Responding to need motivates donors

Carolyn Phanstiel doesn’t consider herself a philanthropist; instead, she describes her desire to help others as being like a child’s pinwheel with three spokes – a whoops-moments spoke, spreading-the-love spoke and a when-enough-is-enough spoke.

Mariette Broduer, principal consultant for MTB Consulting, asked Phanstiel to share her thoughts about philanthropic giving, along with John Zell’s description of a donor with whom he is working in his role as vice president of development for The Community Foundation for Northeast Florida, with members and guests of the Planned Giving Council of Northeast Florida during its virtual April meeting.

Three “whoops moments” in particular have inspired Phanstiel to make annual gifts to organizations, as well to create a family legacy of giving that she hopes her children and grandchildren will continue. While in Taiwan as a teacher, she recalled seeing street signs in Chinese and wondering why they weren’t in English.

“That’s when I realized that not everything is about me,” she said.

While she was in the American Samoa, she observed her children experiencing a culture that was focused on caring and sharing. “No one goes hungry there,” she said. “The schoolchildren all share money at lunchtime to make sure everyone eats.”

Phanstiel’s third “whoops” happens once a year when she volunteers to help with the homeless count in Nassau County.

“I remember driving in certain areas and seeing one 20-year-old girl living in a tent behind Walmart and another couple living under a bridge.”

Her faith compels her to “spread the love,” the second spoke on her pinwheel of giving.

“One day I was in a church and as I exited after the service I noticed a sign over the portal that said ‘Now the service begins.’ That really hit me.”

Another time her son and grandchildren were on the beach in Fernandina hunting for sharks’ teeth.

“My grandson came running back to the house to tell her that his father gave their best sharks’ teeth to a woman and her son they met on the beach who had been having trouble finding sharks’ teeth on their own,” Phanstiel said.

She has been reflecting on the third spoke on her pinwheel, “when enough is enough,” since her retirement.

“I’m thinking about when I have enough stuff and enough money to be satisfied and when it is time to give money away,” she said.

Zell shared that his donor is motivated by “removing the thorn in his shoe” by donating to fix things that he believes he can improve. This particular donor is an only child who grew up poor. He views his work as a public school teacher and church organist/choir director as part of his way of giving back.

“His church musician work has always been his passion, even though it is a side job,” said Zell. “He wanted to fix things to make the church better, like poor air conditioning where the choir and organist sat and equipment to make the organ play lower notes and louder, so his wife and he gave the money needed for both of those projects.”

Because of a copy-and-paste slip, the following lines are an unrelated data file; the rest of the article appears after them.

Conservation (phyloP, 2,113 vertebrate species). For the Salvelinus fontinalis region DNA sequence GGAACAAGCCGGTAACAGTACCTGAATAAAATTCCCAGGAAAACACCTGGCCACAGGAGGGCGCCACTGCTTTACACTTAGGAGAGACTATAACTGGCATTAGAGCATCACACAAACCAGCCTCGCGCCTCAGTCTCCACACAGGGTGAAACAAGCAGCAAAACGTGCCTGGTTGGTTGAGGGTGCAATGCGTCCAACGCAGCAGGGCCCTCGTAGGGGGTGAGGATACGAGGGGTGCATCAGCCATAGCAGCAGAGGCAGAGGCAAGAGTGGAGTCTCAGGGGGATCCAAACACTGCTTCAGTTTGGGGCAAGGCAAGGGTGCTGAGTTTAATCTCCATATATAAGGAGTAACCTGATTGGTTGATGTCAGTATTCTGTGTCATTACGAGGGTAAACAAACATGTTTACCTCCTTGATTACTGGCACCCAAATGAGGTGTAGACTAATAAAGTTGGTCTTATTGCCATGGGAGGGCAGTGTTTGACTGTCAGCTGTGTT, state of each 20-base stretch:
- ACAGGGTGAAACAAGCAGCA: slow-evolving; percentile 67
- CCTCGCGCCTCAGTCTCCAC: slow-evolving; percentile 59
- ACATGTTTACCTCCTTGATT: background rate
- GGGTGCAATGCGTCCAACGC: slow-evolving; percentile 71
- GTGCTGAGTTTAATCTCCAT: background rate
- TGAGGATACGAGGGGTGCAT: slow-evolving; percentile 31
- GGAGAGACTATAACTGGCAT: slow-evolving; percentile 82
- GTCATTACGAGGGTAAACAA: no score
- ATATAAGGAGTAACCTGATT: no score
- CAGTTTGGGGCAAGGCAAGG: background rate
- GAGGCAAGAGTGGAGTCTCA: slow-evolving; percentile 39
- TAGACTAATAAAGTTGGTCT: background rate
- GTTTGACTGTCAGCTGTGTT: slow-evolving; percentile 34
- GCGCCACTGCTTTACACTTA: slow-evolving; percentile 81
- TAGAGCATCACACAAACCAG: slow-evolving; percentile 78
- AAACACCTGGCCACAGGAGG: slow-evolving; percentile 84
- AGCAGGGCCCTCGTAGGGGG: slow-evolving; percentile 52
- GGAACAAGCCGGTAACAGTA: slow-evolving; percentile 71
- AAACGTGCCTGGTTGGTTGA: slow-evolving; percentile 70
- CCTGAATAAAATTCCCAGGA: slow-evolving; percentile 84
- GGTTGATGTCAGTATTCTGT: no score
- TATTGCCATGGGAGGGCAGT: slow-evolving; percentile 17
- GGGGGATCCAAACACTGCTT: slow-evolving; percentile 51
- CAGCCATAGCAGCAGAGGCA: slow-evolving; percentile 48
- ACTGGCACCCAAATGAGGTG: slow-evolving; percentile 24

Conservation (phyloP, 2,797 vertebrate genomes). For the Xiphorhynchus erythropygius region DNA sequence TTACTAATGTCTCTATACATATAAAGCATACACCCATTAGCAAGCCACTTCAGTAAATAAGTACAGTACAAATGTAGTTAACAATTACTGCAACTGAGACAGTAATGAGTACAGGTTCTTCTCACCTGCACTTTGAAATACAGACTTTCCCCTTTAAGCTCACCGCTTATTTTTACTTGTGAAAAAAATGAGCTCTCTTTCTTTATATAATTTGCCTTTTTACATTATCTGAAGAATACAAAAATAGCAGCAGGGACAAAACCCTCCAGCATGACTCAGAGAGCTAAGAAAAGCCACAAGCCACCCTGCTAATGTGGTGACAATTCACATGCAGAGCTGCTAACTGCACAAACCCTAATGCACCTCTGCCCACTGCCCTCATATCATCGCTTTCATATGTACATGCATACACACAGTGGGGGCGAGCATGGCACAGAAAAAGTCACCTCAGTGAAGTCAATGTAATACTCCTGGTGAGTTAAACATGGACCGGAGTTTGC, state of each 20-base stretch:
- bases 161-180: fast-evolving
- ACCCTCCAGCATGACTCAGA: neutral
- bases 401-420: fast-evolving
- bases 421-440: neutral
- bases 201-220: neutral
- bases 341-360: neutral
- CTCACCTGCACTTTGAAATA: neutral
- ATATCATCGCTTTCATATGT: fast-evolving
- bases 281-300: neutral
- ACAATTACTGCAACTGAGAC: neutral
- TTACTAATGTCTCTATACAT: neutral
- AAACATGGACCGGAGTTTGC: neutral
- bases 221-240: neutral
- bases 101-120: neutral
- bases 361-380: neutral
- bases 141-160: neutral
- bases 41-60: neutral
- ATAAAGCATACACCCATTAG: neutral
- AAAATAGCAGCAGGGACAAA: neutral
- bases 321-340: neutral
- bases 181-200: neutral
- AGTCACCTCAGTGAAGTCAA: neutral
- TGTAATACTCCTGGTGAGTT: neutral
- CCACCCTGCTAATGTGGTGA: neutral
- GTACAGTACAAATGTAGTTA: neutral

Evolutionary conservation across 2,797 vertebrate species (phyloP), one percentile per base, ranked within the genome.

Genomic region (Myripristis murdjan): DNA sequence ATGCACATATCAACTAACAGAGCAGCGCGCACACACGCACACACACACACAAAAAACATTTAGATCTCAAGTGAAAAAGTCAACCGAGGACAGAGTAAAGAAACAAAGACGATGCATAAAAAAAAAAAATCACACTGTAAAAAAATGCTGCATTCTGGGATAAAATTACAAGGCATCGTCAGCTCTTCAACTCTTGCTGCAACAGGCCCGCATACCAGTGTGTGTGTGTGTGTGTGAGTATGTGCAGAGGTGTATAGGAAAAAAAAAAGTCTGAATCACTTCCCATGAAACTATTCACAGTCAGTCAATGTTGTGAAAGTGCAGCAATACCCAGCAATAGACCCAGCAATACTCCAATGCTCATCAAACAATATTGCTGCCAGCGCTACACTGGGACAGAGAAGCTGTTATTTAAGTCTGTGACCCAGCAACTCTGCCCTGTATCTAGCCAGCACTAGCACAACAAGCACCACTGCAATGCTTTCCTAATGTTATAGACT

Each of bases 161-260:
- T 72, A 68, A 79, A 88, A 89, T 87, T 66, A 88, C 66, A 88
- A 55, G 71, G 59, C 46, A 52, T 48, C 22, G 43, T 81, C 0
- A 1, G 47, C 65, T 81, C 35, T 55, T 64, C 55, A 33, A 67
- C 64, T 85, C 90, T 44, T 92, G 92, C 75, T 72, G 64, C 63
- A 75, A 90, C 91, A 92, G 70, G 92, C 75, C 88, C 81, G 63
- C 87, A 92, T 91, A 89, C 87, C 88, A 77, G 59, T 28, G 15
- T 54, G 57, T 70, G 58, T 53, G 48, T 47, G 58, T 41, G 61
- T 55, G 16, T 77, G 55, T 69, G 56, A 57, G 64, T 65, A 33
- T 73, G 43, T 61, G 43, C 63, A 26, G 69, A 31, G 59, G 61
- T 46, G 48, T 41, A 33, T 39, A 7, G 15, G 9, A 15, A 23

Both donors express the amount of difference they are able to make versus the quantities of people they are able to help as the way they measure impact.

“I tend to give where I volunteer,” Phanstiel said. “I like seeing the faces of clients and hearing their stories. Also, I check Charity Navigator because I want to make sure the organization is a good steward in making sure that my dollars count.”

In terms of estate planning, Phanstiel has picked four organizations and her estate gifts to them will be done through The Community Foundation as a family advised fund.

“My family decided one Christmas that instead of buying gifts for each other we would put the amount of money we would have spent in a family advised fund and then hold a family council to decide which charity would receive the funds that year, which has become a family legacy that I hope will continue,” she said.

Zell’s donor is focusing on distribution of Apple stock that he bought for $15 a share when Apple first started putting computers in schools, which improved his experience as a teacher. Annual contributions from these stocks as they have appreciated have enabled him to avoid capital gains tax and make meaningful gifts beyond what he would be able to do from his personal checkbook.

The donor is working on a charitable reminder trust that will mostly benefit the church that he has attended since his retirement. He wants to fund an annual organ recital with a nationally recognized organist that will raise fund to bolster the church’s operating budget.

The meeting produced three takeaways for attendees. Phanstiel shared that she thinks organizations should focus on their volunteers who are already invested in their organization. “That seems to be low-hanging fruit,” she said.

Zell notes that primary prospects are those who give every year and volunteer. “There is an exponential increase that they will want to give an estate gift.” The importance of listening to the donor is the third takeaway.

“I’d probably be turned off if a fundraiser or professional advisor approached me about giving,” Phanstiel said. “Strong values and a realization of what is needed has to be in place already.”

“It has to be their idea, not your direct ask,” Zell said. “My job is to help them build out their goals so that they feel joy about what is going to be accomplished.”

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